Farid, for example, has developed a specialized suite of tools that automate parts of the analysis process, though many images and videos require manual inspection. “No tools are perfect but when they are combined, they are fairly effective at spotting fake and altered images,” Farid says.

Image Is Everything

Of course, the Israeli-Hamas war is simply the latest ideological battleground in an ongoing information war. Fake imagery has already been used to sway public opinion in the war in the Ukraine, and deepfakes are now common in politics, business, and beyond. In fact, Forrester has warned enterprises that deepfake scams involving fraud, stock price manipulation, reputation and brand, and employee well-being are now realistic threats.

Lax moderation policies and often-incorrect labeling at social media sites like X (formerly known as Twitter) haven’t made things any easier. Digital forensics experts say it’s next to impossible to monitor sites and services and keep up with the constant assault of fake images -- which are intentionally or inadvertently spread by media pundits, social media influencers, and cultural warriors looking to manipulate thinking.

Related:ChatGPT: An Author Without Ethics

Publicly available tools that promise to identify fake images and videos produce mixed results. For instance, a free AI image detector from a company called Optic, AI or Not, labeled the image of a burnt corpse from the war as AI-generated, but Farid’s analysis found that it shows no signs of being fake. He says that widely available deepfake detection tools often fail -- and they usually don’t provide any insight into how they arrive at decisions.

Getting to more advanced detection methods is difficult, Lyu says. One detection approach that he and other researchers are studying uses machine learning to identify a suspicious subset of images from a group of videos, images, and audio. He says the approach currently displays a 90% accuracy rate -- though post-processing and compression used by social media sites cause the figure to drop.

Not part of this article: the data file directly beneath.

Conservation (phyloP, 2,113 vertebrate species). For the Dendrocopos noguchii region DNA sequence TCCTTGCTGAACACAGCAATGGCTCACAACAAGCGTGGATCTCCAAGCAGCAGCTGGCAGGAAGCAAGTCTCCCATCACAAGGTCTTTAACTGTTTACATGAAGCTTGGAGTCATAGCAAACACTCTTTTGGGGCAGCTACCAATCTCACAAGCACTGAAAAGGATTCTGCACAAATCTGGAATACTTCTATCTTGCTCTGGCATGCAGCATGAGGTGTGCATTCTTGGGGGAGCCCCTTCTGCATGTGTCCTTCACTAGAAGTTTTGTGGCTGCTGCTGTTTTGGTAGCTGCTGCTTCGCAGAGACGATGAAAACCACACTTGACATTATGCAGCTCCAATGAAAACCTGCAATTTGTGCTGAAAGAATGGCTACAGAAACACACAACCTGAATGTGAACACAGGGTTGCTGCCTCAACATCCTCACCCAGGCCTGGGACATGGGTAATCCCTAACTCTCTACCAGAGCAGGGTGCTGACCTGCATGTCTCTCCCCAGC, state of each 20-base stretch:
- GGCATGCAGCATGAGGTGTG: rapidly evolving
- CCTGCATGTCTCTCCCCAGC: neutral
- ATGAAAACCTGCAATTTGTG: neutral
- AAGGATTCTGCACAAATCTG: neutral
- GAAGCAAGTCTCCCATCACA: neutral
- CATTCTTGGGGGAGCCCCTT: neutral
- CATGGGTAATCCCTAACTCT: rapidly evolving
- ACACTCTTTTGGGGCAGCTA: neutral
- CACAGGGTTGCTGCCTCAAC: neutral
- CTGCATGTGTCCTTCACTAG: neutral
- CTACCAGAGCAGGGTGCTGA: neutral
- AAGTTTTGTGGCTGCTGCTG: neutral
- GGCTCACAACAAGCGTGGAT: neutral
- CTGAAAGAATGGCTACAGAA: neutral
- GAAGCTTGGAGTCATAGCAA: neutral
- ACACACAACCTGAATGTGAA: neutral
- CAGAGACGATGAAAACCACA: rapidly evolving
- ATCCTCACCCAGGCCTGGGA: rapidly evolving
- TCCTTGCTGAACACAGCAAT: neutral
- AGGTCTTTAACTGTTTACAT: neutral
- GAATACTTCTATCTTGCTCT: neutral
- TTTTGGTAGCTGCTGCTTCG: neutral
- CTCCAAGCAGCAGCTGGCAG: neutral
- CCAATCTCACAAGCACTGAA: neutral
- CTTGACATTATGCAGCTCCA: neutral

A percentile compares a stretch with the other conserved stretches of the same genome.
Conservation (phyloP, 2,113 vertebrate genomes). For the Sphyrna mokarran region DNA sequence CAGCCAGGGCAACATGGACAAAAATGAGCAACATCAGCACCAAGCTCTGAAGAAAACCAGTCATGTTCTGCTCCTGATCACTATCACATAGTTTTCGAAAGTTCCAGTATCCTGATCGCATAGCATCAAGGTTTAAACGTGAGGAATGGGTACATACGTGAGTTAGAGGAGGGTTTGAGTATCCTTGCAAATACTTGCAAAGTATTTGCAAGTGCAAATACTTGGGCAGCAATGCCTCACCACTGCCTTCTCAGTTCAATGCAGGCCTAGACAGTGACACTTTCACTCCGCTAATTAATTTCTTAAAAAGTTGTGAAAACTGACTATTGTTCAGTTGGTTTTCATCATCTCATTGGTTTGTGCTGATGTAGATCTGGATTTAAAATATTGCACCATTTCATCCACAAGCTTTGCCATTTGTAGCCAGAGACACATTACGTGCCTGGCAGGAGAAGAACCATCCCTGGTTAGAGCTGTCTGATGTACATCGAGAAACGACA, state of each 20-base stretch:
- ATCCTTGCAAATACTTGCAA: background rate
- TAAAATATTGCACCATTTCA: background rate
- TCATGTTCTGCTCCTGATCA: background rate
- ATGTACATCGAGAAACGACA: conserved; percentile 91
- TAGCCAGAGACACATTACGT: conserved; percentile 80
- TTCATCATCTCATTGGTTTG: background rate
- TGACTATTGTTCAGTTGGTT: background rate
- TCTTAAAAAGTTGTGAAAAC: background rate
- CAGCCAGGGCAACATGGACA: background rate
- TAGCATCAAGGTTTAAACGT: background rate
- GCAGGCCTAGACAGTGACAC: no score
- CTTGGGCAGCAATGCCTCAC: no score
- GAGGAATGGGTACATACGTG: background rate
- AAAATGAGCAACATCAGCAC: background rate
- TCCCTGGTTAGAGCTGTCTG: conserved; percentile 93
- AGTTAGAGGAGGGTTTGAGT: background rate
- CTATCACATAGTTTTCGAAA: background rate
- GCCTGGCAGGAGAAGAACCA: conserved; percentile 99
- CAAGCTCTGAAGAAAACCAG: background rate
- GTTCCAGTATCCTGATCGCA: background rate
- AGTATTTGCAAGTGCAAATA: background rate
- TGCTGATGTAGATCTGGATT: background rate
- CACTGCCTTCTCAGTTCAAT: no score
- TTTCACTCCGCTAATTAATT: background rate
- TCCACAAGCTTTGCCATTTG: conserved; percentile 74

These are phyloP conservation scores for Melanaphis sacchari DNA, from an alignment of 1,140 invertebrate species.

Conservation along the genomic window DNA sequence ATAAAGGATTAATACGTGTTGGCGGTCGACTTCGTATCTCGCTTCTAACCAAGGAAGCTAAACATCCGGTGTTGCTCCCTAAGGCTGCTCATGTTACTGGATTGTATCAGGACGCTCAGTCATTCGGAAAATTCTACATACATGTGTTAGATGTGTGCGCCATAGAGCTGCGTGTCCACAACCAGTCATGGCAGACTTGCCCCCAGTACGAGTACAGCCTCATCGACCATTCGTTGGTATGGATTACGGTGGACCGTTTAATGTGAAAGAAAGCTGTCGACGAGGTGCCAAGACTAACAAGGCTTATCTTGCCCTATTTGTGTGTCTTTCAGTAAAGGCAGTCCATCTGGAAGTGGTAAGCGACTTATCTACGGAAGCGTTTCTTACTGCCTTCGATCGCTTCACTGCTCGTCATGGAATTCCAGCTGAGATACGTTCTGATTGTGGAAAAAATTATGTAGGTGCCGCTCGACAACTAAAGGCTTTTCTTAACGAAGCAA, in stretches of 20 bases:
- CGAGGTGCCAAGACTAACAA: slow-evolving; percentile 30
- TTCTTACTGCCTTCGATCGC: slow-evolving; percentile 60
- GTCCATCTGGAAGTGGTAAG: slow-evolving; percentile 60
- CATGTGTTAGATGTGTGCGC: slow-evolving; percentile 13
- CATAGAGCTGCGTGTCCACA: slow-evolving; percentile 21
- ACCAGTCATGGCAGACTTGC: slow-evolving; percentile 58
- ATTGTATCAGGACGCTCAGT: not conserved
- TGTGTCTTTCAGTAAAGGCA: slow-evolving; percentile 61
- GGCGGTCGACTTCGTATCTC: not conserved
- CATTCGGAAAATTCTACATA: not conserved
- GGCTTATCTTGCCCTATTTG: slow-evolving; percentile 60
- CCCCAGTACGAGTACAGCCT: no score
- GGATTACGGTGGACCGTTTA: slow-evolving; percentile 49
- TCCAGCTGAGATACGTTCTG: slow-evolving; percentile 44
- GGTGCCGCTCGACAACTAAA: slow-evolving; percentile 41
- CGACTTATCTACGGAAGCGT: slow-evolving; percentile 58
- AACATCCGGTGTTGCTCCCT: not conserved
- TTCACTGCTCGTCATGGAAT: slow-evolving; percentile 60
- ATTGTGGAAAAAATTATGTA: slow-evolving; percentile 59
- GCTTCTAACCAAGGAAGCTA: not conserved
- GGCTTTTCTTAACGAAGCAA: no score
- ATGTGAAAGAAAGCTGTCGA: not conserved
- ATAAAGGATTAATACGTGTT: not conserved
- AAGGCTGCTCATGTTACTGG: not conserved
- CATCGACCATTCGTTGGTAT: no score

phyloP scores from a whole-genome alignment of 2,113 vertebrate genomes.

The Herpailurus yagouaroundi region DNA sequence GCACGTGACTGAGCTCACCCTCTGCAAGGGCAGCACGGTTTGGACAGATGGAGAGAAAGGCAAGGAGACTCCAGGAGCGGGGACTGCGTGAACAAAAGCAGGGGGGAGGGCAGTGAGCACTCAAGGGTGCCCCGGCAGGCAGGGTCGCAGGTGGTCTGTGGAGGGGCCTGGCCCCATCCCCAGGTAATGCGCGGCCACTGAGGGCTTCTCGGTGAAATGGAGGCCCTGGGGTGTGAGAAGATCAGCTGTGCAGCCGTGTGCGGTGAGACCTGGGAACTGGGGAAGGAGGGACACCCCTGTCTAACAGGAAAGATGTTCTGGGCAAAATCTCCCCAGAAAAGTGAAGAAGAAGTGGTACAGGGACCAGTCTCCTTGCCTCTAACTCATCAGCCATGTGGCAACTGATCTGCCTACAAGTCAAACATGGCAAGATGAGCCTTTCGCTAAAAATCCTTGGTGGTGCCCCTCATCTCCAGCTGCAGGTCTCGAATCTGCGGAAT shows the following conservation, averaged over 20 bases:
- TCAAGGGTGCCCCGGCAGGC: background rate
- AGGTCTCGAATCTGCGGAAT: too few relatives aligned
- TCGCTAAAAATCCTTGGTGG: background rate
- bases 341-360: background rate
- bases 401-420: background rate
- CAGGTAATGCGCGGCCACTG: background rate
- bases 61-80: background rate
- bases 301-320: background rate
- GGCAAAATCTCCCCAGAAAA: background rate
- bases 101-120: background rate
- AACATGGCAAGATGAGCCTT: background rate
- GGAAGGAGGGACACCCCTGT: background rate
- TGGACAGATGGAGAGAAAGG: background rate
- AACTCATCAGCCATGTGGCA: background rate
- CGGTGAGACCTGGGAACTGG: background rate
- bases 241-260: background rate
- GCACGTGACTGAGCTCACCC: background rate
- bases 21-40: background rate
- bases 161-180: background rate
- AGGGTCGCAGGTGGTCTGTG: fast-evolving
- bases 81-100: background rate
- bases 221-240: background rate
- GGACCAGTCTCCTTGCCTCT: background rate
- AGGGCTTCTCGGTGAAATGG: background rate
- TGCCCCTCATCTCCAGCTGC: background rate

Digital watermarking technology could also help identify fake imagery and mitigate its spread, though watermarks can be intentionally manipulated, damaged, or removed, Lyu says.

Still another idea, and one that could prove useful for established media outlets, is to extract statistical features -- unique signatures embedded in the underlying data -- from photos and videos. This data can be stored in a blockchain in the cloud. It’s then possible to authenticate a photo or video as it appears at different sites.

On the Firing Line

Meanwhile, the Israel-Hamas war drags on and new deepfakes are increasing intermingled with real videos -- though sometimes from a different event or war. Increasingly, experts have to decipher events through reverse image searches and other methods.

Ultimately, Lyu is concerned that before society can arrive at reliable methods for identifying deepfakes, we may hit a tipping point where the volume of fake content outpaces society’s ability to detect and diffuse it and the line between reality and fiction becomes entirely blurred. For example, AI company Accrete in conjunction with Bloomberg recently reported that five accounts aligned with Hamas attempted to discredit actual videos of the war.

Concludes Lyu: “In the not-too-distant future, ordinary users may have access to more easy-to-use and ready-made tools to manipulate media as they use Photoshop to edit images today. Attacks might become more granular, specific, and potentially more effective.”

About the Author(s)

Samuel Greengard

Contributing Reporter

Samuel Greengard writes about business, technology, and cybersecurity for numerous magazines and websites. He is author of the books "The Internet of Things" and "Virtual Reality" (MIT Press).